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March/April 2010
Feature

Personnel Performance Testing

It’s More Than Multiple Choice

A new ASTM subcommittee is addressing standards for job capability tests.

Doubtless, few people would argue with Julie Timmcke on this point: “Imagine you’re in a plane and your pilot says, ‘Hey, folks, I just passed my multiple-choice test on landing so I’m going to give it a go.’ You would be aghast.”

“Of course, a pilot’s landing skills would never be tested with just a multiple-choice test,” says Timmcke, executive director of the Performance Testing Council, Emmaus, Pa. But such a scenario points to the need for performance testing.

Professionals in numerous fields use performance, or hands-on, tests in real-life or simulated settings to evaluate the ability of recent graduates, job candidates and seasoned employees to demonstrate that they have mastered or retained the skills needed for a particular position.

Describing performance testing, Wallace Judd, founder and president of Authentic Testing Corp., Gaithersburg, Md., says, “It’s when what you have to do to demonstrate your skills is the same thing you have to do on the job.”

Some say the field continues to evolve as more and more professions are evaluating multiple-choice and related tests as compared to more interactive approaches to testing. “In very high stakes areas, performance tests are just a given,” Timmcke says. “How else would you know the pilot could land a plane? They have to test them actually doing a landing.”

There are standards and then there are standards

The growth of the field due to burgeoning demand from federal and state governments, insurance companies and international trade organizations for performance tests, as well as the need to ensure the quality of these tests, brought those working in the performance testing arena to ASTM International’s door.

“There are standards for testing, and most of these standards are predominantly formulated in response to issues related to multiple-choice tests,” Judd says. What are needed are standards specially designed to address performance testing, according to Judd and Timmcke.

“Standards exist in the testing industry, but in some areas there is a gap or a difference pertaining to performance items and tests that may not be addressed in current standards,” Timmcke says. “These gaps leave an opening for interpretation. We want to have the clearest understanding of what standards apply to performance testing and what steps can be taken to meet those standards.”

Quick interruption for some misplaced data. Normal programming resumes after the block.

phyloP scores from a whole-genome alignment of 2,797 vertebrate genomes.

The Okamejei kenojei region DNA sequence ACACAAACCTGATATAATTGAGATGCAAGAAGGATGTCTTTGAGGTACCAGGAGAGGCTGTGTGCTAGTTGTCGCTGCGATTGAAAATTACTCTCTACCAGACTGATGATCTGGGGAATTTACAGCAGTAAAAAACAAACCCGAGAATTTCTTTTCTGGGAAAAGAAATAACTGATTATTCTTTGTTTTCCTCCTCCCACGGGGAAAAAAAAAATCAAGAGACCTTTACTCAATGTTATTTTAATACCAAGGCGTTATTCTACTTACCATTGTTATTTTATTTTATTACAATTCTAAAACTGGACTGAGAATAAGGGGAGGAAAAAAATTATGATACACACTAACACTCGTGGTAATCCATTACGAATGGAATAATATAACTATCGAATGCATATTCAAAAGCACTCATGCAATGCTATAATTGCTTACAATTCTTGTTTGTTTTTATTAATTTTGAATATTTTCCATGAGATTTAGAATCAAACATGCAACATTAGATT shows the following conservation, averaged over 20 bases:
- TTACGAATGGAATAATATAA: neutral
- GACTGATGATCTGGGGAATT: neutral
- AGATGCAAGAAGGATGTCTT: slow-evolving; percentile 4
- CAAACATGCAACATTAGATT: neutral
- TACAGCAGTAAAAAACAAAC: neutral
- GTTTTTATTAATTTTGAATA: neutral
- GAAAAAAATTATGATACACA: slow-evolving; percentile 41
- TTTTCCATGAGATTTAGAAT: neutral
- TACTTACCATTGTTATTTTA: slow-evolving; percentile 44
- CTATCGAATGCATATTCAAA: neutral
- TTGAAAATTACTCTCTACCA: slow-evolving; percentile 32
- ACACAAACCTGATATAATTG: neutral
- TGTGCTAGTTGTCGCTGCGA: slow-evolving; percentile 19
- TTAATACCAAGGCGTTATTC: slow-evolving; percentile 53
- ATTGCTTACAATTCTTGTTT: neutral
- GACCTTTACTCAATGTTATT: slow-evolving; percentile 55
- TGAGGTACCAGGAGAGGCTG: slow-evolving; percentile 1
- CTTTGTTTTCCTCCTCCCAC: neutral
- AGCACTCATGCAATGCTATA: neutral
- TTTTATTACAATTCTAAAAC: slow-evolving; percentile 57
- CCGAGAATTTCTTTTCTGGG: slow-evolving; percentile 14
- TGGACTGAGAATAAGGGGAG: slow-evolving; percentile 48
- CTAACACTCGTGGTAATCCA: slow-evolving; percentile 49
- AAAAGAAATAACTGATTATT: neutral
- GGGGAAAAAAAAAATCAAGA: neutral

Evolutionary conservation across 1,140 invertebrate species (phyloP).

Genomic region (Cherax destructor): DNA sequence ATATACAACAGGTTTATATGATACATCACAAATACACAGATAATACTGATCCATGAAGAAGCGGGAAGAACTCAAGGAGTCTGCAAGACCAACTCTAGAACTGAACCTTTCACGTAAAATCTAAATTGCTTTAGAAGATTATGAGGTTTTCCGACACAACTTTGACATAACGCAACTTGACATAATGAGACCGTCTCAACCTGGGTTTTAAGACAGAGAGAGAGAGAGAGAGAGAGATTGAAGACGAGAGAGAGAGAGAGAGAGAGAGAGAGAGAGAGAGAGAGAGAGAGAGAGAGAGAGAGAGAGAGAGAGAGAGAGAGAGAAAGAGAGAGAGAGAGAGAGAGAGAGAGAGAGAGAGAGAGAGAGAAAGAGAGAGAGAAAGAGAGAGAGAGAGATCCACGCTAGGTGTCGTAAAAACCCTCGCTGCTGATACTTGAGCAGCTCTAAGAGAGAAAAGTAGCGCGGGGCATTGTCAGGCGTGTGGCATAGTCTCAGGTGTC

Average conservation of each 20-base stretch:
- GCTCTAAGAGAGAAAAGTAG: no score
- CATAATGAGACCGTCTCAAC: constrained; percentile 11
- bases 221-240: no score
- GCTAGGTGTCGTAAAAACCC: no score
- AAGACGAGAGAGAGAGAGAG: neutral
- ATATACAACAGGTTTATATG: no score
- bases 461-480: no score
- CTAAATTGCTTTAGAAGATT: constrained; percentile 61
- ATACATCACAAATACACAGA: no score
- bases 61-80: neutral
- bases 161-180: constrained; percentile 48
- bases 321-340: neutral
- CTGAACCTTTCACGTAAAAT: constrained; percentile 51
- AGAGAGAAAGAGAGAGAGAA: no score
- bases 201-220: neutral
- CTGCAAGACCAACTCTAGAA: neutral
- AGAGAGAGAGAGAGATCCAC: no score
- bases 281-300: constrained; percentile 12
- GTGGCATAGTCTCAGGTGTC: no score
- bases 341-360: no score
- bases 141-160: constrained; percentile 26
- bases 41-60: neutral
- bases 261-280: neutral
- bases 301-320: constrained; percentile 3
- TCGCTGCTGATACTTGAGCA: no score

That’s why Timmcke, Judd and the board of the PTC contacted ASTM International about developing performance testing standards, and that’s what led to the formation of ASTM Subcommittee E36.80 on Personnel Performance Testing and Assessment as part of Committee E36 on Accreditation and Certification in 2009. Today the subcommittee has about 35 members.

As Judd says, “When you take a multiple-choice test, you can go back and forth over the questions. In a performance test, you can’t do that. You can’t put the branch back on the tree after you’ve sawn it off. With performance tests you have different issues than you have with multiple-choice tests.

Different approach

The E36.80 process began when the PTC — a member-run, nonprofit consortium dedicated to innovation in the design, development and delivery of performance testing — initiated a proposal process, contacting a few organizations for input and inviting them to present to the PTC board of directors on developing performance testing standards.

“Lately, meaning the past four to five years, communities with standards needs — whether a trade association, a federal agency or an industry-driven consortium — have become wiser consumers of standards development services,” says Pat Picariello, ASTM’s director of developmental operations. “Groups have become more savvy in selecting service providers/standards organizations, and they’re issuing requests for proposals and hitting the Federal Register. The PTC was serious enough about doing this, and doing it right, that it contacted multiple organizations.”

The PTC board evaluated options for collaborating on the development of standards and chose ASTM because of the experience and depth of process ASTM brought to the table, according to Timmcke, who is serving as secretary of the new subcommittee.

Many tests, many fields

“Developing standards for performance testing was a need our members have a strong interest in since most are doing or want to be doing performance testing,” Timmcke says of the PTC.

The fields that use performance testing, according to Judd and Timmcke, are diverse, including but not limited to: